No preview · Article · Feb 2015 · Violence and Victims
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    Diane S Morse · John L Wilson · Ann M Dozier · Catherine Cerulli

    Preview · Article · Feb 2015 · Addiction science & clinical practice

  • No preview · Article · Jan 2015 · Drug and Alcohol Dependence
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    ABSTRACT: Seven focus groups with a diverse group of intimate partner violence (IPV) survivors (n = 39) explored how to improve survivor satisfaction, empowerment, and safety related to their court-based experiences. These occurred in three jurisdictions which all supported community coordinated responses to IPV. This paper contributes to the literature by asking survivors about existing service gaps and how helping professionals might enhance court operations. Analysis was conducted using a framework approach based on the socio-ecological model. Findings suggest four areas worthy of improvement: Logistics, Emotional Enhancements, Society’s Perception of IPV, and Court Procedures. The recommendations for change are neither expensive nor complicated; rather, modest changes may result in greater victim satisfaction with the courts.
    Full-text · Article · Jan 2015 · Journal of Family Violence
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    ABSTRACT: Background: Based upon therapeutic justice principles, mental health courts use legal leverage to improve access and compliance to treatment for defendants who are mentally ill. Justice-involved women have a higher prevalence of mental illness than men, and it plays a greater role in their criminal behavior. Despite this, studies examining whether women respond differently than men to mental health courts are lacking. Study goals were to examine gender-related differences in mental health court participation, and in criminal justice, psychiatric and health-related outcomes. Methods: This study utilized a quasi-experimental pre-posttest design without a control group. The data were abstracted from administrative records of Kalamazoo Community Mental Health and Substance Abuse agency, the county jail and both county hospitals, 2008 through 2011. Generalized estimating equation regression was used to assess gender-differences in pre-post program outcomes (jail days, psychiatric and medical hospitalization days, emergency department visits) for the 30 women and 63 men with a final mental health court disposition. Results: Program-eligible females were more likely than males to become enrolled in mental health court. Otherwise they were similar on all measured program-participation characteristics: treatment compliance, WRAP participation and graduation rate. All participants showed significant reductions in emergency department visits, but women-completers had significantly steeper drops than males: from 6.7 emergency department visits to 1.3 for women, and from 4.1 to 2.4 for men. A similar gender pattern emerged with medical-hospitalization-days: from 2.2 medical hospital days down to 0.1 for women, and from 0.9 days up to 1.8 for men. While women had fewer psychiatric hospitalization days than men regardless of program involvement (2.5 and 4.6, respectively), both genders experienced fewer days after MHRC compared to before. Women and men showed equal gains from successful program completion in reduced jail days. Conclusions: Despite similar participation characteristics, findings point to greater health gains by female compared to male participants, and to lower overall psychiatric acuity. Mental-health-court participation was associated with decreased psychiatric hospitalization days and emergency department visits. Successful program completion correlated to fewer jail days for both women and men.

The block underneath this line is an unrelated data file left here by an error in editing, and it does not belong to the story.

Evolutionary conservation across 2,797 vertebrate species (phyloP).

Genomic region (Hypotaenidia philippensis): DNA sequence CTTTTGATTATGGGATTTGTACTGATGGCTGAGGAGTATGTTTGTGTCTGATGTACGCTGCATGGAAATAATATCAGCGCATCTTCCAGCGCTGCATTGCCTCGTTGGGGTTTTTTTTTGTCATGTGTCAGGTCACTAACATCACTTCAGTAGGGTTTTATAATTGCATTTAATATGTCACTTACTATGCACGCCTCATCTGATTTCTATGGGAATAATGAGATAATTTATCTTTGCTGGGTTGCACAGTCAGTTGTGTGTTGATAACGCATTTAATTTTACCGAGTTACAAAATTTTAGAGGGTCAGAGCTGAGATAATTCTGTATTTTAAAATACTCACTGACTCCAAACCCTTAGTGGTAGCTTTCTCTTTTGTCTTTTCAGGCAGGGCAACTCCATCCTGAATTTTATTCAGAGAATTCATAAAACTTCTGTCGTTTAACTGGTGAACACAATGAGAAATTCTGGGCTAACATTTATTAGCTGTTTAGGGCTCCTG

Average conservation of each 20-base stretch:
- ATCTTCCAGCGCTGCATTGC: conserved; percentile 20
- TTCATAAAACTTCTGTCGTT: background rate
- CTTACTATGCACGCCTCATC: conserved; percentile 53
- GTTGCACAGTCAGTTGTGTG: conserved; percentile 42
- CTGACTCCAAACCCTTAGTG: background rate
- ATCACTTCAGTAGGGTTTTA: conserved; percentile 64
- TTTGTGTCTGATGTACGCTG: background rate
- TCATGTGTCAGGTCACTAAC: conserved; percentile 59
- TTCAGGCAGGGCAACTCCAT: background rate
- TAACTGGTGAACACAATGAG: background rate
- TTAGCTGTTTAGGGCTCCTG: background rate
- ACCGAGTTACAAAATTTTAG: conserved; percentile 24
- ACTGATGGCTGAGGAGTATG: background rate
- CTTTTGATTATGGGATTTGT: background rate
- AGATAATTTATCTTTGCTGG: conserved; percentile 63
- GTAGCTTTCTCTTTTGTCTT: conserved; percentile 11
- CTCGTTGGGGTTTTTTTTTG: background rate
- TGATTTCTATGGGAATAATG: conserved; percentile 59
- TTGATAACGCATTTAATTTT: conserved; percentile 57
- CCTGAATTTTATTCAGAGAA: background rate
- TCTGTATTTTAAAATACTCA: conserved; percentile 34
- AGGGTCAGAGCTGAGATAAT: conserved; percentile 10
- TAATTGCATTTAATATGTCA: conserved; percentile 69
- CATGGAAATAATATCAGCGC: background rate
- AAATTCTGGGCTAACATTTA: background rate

Full-text · Article · Dec 2014
  • Catherine Cerulli · Susan Mangold · Crystal Ward Allen
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    ABSTRACT: Every year, thousands of children become involved in the child welfare system. The responsibility for these children’s health and welfare lies with child welfare system. However, governmental mandates and funding streams dictated by the federal, state and local governments place limitations on what services agencies can offer and what interventions they can implement. This presentation will discuss findings from a two-year mixed method study funded by the Robert Wood Johnson Foundation’s Public Health Law Research Program to examine the impact of funding sources, both Title IV-E waivers as well as local levies, on child welfare outcomes. The community-based participatory research team was comprised of attorneys, a statistician, an anthropologist, and child welfare experts. The study included quantitative analysis of ten years of statewide county-level data, surveys with county child welfare leaders, and semi-structured interviews with key informants and a stratified sample drawn from counties with diverse funding structures and population levels. Findings suggest funding matters, as well as partnerships. The notion of the courtroom workgroup has been altered beyond the courthouse walls to include service providers, mental health professionals, substance abuse counselors, kinship care providers and myriad others. The ability to use funding streams in flexible manners influences outcomes, but also assists with partnerships forged and fostered. Future research plans are discussed for this portfolio of collaborative work with the ultimate goal of improving children’s lives.
    No preview · Conference Paper · Nov 2014

Publication Stats

617 Citations
125.61 Total Impact Points


  • 2006-2015
    • University of Rochester
      • • Department of Psychiatry
      • • School of Medicine and Dentistry
      Rochester, New York, United States
  • 2004-2015
    • University Center Rochester
      • Department of Psychiatry
      Рочестер, Minnesota, United States
  • 2014
    • Indiana University Bloomington
      Bloomington, Indiana, United States